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THE question I could never find a good answer for (labelling of the ignition switch)

Background: For many years I did a page in a Trivia page in a Flying Magazine, so i was always looking for interesting questions. I did thousand of them .. (and I can post some other ones later). Then one day when i started the engine of my Warrior I had an idea who nobody could answer in a satisfying way. I am sure though it will happen today ;-)

I know that I’m opening Pandora’s box here, but I’ll post the question anyway.

WHY is R on the LEFT SIDE of the ignition switch and L on the RIGHT SIDE?

I have really heard all the usual explanations, believe me, but for each of them L-R would have worked just aswell.

The pilot who can convince me will get my Coffee table book “Über München / Above Munich” with 170 aerial pictures of Munich (text in German and English) by mail.

If there actually is a technical reason (not everything has one), then I would think it has to do with how the switch is mechanically constructed and where the impulse coupling of the magneto is located.

But that is not an explanation for why R is on the left side of the switch, right? At least it’s beyond my imagination …

Let me add: I even sent BENDIX who produce most of those switches a letter, years ago but nobody there had a good idea. All the people who could have known were either dead or retired, … or i didn’t find the right one.

Last Edited by Flyer59 at 16 Nov 09:32

Are both magnetos active when you crank? I could be (at least in some installations) that only the one with the impulse coupling is active. And then there would be a mechanical reason in the switch design which one is placed where.

Here’s a guess:

If you look at older Bendix magnetos on google images, they go ‘both, left, right, off’ with the lever, and the legends below the axis of the switch.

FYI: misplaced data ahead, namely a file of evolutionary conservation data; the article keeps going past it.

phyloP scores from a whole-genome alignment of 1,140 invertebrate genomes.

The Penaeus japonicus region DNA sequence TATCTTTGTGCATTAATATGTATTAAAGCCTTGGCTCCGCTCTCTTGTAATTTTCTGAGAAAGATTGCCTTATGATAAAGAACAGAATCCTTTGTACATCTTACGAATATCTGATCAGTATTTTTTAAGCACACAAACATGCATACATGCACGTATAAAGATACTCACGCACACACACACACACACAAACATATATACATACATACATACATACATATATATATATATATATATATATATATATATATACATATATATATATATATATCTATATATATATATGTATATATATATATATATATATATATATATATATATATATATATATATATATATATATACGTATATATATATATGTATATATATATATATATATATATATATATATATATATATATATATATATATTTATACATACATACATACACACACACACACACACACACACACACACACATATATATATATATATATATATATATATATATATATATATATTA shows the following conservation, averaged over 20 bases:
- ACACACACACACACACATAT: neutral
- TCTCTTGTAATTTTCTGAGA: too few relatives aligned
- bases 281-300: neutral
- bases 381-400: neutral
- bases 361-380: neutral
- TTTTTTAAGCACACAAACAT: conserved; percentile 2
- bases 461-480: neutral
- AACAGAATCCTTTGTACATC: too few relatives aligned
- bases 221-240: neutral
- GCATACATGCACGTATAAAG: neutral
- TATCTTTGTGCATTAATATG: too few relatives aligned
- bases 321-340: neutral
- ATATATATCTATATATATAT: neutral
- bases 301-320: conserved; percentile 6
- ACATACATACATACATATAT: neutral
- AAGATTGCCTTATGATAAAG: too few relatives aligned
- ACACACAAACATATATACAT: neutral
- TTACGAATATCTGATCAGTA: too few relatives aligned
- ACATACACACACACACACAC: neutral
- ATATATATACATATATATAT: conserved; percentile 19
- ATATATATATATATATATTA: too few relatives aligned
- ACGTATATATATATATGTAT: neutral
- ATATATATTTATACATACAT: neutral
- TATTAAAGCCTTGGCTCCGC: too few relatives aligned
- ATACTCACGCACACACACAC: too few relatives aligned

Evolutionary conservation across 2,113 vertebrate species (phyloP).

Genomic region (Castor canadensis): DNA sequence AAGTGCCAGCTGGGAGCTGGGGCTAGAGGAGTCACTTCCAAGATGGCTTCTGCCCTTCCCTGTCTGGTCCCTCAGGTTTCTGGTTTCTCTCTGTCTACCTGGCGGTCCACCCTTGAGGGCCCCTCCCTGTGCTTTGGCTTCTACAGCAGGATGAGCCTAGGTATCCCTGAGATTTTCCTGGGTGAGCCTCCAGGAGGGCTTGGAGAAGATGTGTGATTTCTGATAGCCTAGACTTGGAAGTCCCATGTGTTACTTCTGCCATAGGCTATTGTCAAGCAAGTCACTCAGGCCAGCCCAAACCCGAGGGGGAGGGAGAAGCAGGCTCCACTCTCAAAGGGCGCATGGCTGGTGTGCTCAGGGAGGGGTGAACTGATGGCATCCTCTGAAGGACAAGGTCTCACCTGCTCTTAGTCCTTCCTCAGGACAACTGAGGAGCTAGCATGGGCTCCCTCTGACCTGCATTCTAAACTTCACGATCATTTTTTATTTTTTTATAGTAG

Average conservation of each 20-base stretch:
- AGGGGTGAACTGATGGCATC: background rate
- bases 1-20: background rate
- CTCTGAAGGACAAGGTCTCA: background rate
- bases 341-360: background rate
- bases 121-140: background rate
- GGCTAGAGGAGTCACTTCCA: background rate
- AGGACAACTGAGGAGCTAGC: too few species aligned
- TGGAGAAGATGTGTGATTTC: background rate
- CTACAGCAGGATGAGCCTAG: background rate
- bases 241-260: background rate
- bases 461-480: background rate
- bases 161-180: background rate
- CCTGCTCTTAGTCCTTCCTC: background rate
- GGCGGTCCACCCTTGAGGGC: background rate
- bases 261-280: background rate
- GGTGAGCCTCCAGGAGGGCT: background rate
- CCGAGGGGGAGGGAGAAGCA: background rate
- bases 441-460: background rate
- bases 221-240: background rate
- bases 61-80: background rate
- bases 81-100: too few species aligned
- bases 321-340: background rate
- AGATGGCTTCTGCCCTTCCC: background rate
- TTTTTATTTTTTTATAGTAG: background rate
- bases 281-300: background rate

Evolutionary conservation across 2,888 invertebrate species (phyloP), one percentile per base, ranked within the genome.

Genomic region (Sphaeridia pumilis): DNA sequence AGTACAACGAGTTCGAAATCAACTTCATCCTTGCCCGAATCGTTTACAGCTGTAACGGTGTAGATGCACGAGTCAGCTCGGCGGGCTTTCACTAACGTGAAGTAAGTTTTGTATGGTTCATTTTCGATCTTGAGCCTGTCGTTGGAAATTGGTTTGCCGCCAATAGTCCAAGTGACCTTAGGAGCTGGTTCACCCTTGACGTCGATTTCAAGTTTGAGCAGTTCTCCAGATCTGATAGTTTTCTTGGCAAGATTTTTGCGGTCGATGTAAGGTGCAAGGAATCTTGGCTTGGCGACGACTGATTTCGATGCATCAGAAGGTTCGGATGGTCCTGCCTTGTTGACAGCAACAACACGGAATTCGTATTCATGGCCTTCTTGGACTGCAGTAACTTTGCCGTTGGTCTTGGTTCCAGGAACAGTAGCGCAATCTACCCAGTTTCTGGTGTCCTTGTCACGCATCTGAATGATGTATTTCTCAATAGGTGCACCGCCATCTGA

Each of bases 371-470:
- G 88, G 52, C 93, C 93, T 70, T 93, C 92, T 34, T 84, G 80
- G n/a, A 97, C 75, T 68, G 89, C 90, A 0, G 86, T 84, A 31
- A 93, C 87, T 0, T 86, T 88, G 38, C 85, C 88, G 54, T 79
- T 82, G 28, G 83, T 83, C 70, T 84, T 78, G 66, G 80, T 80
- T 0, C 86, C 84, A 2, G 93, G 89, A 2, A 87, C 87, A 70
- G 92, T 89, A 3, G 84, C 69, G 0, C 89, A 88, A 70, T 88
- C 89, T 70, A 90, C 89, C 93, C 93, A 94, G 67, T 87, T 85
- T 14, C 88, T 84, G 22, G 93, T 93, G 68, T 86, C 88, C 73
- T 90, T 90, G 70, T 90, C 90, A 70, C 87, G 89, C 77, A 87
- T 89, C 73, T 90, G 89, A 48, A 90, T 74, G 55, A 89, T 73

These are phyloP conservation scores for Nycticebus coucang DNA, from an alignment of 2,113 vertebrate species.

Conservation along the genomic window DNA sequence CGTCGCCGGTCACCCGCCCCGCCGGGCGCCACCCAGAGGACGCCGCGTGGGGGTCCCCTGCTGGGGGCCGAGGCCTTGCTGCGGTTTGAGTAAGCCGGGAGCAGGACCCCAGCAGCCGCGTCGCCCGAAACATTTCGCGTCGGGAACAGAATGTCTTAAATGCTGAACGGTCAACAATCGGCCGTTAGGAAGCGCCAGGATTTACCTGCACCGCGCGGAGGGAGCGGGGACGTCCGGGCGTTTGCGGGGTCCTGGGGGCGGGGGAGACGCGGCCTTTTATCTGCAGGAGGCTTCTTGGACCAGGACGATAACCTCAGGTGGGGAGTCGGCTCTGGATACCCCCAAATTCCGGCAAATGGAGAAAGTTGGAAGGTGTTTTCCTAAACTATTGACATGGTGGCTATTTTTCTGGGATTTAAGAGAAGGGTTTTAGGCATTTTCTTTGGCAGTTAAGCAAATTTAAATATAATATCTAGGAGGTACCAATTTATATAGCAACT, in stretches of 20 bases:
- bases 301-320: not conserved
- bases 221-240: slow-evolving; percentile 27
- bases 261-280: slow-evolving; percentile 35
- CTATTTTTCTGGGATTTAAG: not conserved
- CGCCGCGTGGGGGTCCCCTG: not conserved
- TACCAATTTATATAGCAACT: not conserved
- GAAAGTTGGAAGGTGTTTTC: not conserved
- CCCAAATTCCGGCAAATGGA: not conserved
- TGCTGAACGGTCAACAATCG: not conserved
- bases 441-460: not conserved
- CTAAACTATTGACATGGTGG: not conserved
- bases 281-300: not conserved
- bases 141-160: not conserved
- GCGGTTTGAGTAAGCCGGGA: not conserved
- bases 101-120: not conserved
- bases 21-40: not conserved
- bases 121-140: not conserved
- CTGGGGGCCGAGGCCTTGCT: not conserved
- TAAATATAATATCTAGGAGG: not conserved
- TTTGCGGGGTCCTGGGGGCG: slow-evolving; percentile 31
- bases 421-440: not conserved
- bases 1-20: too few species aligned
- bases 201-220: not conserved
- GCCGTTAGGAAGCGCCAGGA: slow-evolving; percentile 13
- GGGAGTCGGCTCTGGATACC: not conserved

e.g. this one, though it isn’t a Bendix:

If you look at newer magnetos they seem to go ‘off, right, left, both’ as if someone had simply rotated the legends 180 degrees. At some point, presumably both styles co-existed. Given the inertia of aviation, presumably somebody decided that if you changed the ‘left’ and ‘right’ legends around in the logical manner somebody would miswire the magnetos (presumably the wiring at the back didn’t change), and as a result somebody would get hurt when the engine was hand-started on the wrong magneto and backfired.

Other manufacturers seem to use the more logical arrangement.

Here’s a Bendix one, but as the image comes from Ebay I suspect it may not stay up that long.

And here’s a modern one:

I also find the idea of having ‘on’ to the left of a switch somewhat counter-intuitive. Perhaps they got forced to rationalise their switches when ergonomics was invented, and found it easier to rotate the label than to redesign them.

Last Edited by kwlf at 16 Nov 10:02

WOW !!!!
That’s something I NEVER thought about! If they left the internal components of the switch as they were… they had to do it like that! And I bet the internals stayed the same :-)

Last Edited by Flyer59 at 16 Nov 10:10

kwlf wrote:

and found it easier to rotate the label than to redesign them.

They could just have swapped the L and R wires at the switch contacts.

The thing has an inverted logic anyway, off means both L and R contacts conduct, L means the R contact conducts, etc. Maybe that’s where the confusion comes from.

LSZK, Switzerland
They could just have swapped the L and R wires at the switch contacts.

But the left and right magnetos aren’t identical: the left one traditionally has the impulse coupling.

(edited due to logic error)

Last Edited by kwlf at 16 Nov 11:35

I think Achim is right, only one magneto is able to provide impulse during the engine cracking. And traditionally this is the LH magneto. So I would assume only LH is connected when you turn key into start position. But LH being closer to the Start position is not a strong argument, is it?


Could the answer be “no reason”, based on the fact that there are planes with two toggle switches for grounding magnetos, one for left, one for right?

Another suggestion, based on a pdf titled “Magneto Switch Options” by Robert Nuckolls from AeroElectric Connection would be that usually the left magneto has an impulse coupler (for easier startup). The switch,according to the 2002 AOPA article titled “The Magneto Check”, turns off the opposite magneto (i.e. the R setting turns of the left magneto). From that it follows that the L position, which leaves the left magneto running, be closer to the START position (possibly making the switch less complicated inside?).
As a side note, the AeroElectric article suggests an alltogether different layout for the switch as optimal (off, right, both, left, start). I’m likely mistaken, but seem to recall one of the c152’s I flew getting the PPL had this layout…

links: local copy
[ dead link removed ]

Last Edited by tmo at 16 Nov 10:33
EPKP - Kraków, Poland
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